The spread of the Covid-19 Coronavirus is beginning to affect every element of daily life and commercial activity. Many businesses will suffer from the precautions and impositions that have been put in place in order to prevent the spread of the Covid-19 virus, and it is fair to ask, ‘Am I covered?’
The wordings and conditions on policies vary and each case may have to be discussed on its own merits.
Business interruption insurance covers businesses for a loss of income during periods when they cannot carry out business as usual due to an insured event (such as fire or flood). It aims to put you back in the same trading position it was in before the event occurred.
BI cover will usually only be triggered where property damage has occurred which is unlikely to be relevant in these circumstances.
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Some policies may be extended to cover instances of interruption that are not a consequence of physical damage, but the availability of cover will be entirely dependent on the specific wording of your policy.
Unfortunately, coverage as a result of Covid-19 is likely to be rare. The UK Government has declared that Covid-19 is a notifiable disease, but it does not mean that coronavirus-related losses will be covered under the business interruption extension. In many standard contracts, there is no cover under the specified diseases extension as Covid-19 is not one of specified diseases covered.
Some infectious disease extensions are broader and do not specify the diseases but insist on them being notifiable.
If coverage is afforded, there would be applicable sub-limit contained in the policy, usually restricting to a maximum of £50,000 or £100,000. In addition, a lot of policies require there to be an outbreak at the business’ premises or within a specified proximity of the business premise (e.g. 10-mile radius).
Denial of access
Some policies include a ‘non-damage denial of access’ extension. If your business is forced to close or is told to close by a local authority/cordoned off, you may be able to make a claim under this extension. It is important to note that a lot of policies require there to be an outbreak at the business premises or within a specified proximity (e.g. 10-mile radius) of the business premises for you to be able to make a claim.
Closure of your business
Recent coverage in the media has suggested that insurance policies will kick in should the Government force closure of the premises. Unfortunately, this is not the case for most businesses.
The ABI has today released the following statement:
“Irrespective of whether or not the Government orders closure of a business, the vast majority of firms won’t have purchased cover that will enable them to claim on their insurance to compensate for their businesses being closed by the Covid-19.
Standard business interruption cover – the type that the majority of businesses purchase – does not include forced closure by authorities as it is intended to respond to physical damage at the property which results in the business being unable to continue to trade.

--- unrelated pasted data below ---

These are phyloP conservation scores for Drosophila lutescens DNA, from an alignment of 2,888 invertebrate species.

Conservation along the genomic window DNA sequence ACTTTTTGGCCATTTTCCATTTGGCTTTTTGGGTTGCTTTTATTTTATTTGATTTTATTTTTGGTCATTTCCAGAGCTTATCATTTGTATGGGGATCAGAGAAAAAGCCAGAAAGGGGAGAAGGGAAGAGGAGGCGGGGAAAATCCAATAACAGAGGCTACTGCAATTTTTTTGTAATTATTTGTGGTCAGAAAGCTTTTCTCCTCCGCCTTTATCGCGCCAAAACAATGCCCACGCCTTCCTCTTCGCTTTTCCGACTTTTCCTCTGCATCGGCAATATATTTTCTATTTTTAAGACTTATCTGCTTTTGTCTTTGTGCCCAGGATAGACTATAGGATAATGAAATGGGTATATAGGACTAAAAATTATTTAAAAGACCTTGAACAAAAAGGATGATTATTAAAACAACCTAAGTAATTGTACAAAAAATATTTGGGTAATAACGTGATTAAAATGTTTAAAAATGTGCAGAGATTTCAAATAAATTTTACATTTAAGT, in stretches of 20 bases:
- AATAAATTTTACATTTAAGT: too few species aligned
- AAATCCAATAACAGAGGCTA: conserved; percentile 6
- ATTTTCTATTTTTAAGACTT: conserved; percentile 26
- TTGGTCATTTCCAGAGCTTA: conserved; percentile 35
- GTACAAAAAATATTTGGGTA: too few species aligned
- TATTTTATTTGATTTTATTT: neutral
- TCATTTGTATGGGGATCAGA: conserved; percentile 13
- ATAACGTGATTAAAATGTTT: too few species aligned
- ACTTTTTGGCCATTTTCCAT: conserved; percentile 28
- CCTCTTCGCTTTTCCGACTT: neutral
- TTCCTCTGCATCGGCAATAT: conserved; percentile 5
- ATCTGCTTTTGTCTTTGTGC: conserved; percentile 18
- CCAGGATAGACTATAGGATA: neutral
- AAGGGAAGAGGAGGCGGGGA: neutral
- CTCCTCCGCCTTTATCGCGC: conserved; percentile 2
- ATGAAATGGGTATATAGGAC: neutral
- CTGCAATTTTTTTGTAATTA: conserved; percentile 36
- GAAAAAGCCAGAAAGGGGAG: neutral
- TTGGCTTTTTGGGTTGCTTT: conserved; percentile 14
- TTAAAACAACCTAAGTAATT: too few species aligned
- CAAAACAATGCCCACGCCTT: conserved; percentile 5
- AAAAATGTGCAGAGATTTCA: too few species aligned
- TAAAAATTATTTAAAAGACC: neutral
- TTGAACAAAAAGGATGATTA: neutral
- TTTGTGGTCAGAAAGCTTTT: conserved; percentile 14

A small minority of typically larger firms might have purchased an extension to their cover for closure due to any infectious disease. In this instance, an enforced closure could help them make a claim, but this will depend on the precise nature of the cover they have so they should check with their insurer or broker to see if they are covered.”
Event cancellation insurance
If your policy includes communicable diseases and the government or a public authority forces you to cancel an event, you may be able to claim for irrecoverable loss of costs or revenues. Conditions will vary so individual policies would need to be looked at.
Coronavirus is now a standard market exclusion on new event cancellation policies.
We have undertaken a review of the market and can tell you that Axa, Allianz, Covea, Aviva, NIG, Arch and Travelers have all confirmed that Covid-19 would not be covered under the Business Interruption section of their policies. Where these Insurers do provide a Notifiable Disease extension, it would be on a specified basis and therefore exclude Covid-19.
Government support for businesses
The government introduced a several measures in the recent budget to support businesses experiencing increases in costs or financial disruptions. Measures include:
- A Coronavirus Business Interruption Loan Scheme will enable businesses with a turnover of no more than £41 million to apply for a loan of up to £1.2 million.
- For businesses with fewer than 250 employees, the cost of providing 14 days of statutory sick pay per employee will be refunded by the government in full.
- Additional £2.2 billion funding support for those small businesses that pay little or no Business Rates because of Small Business Rate Relief (SBBR)
- A dedicated helpline has been set up to help businesses and self-employed individuals in financial distress and with outstanding tax liabilities receive support with their tax affairs.
You can find out about this support in more detail on the Government website. The dedicated helpline number is 0800 0159 559.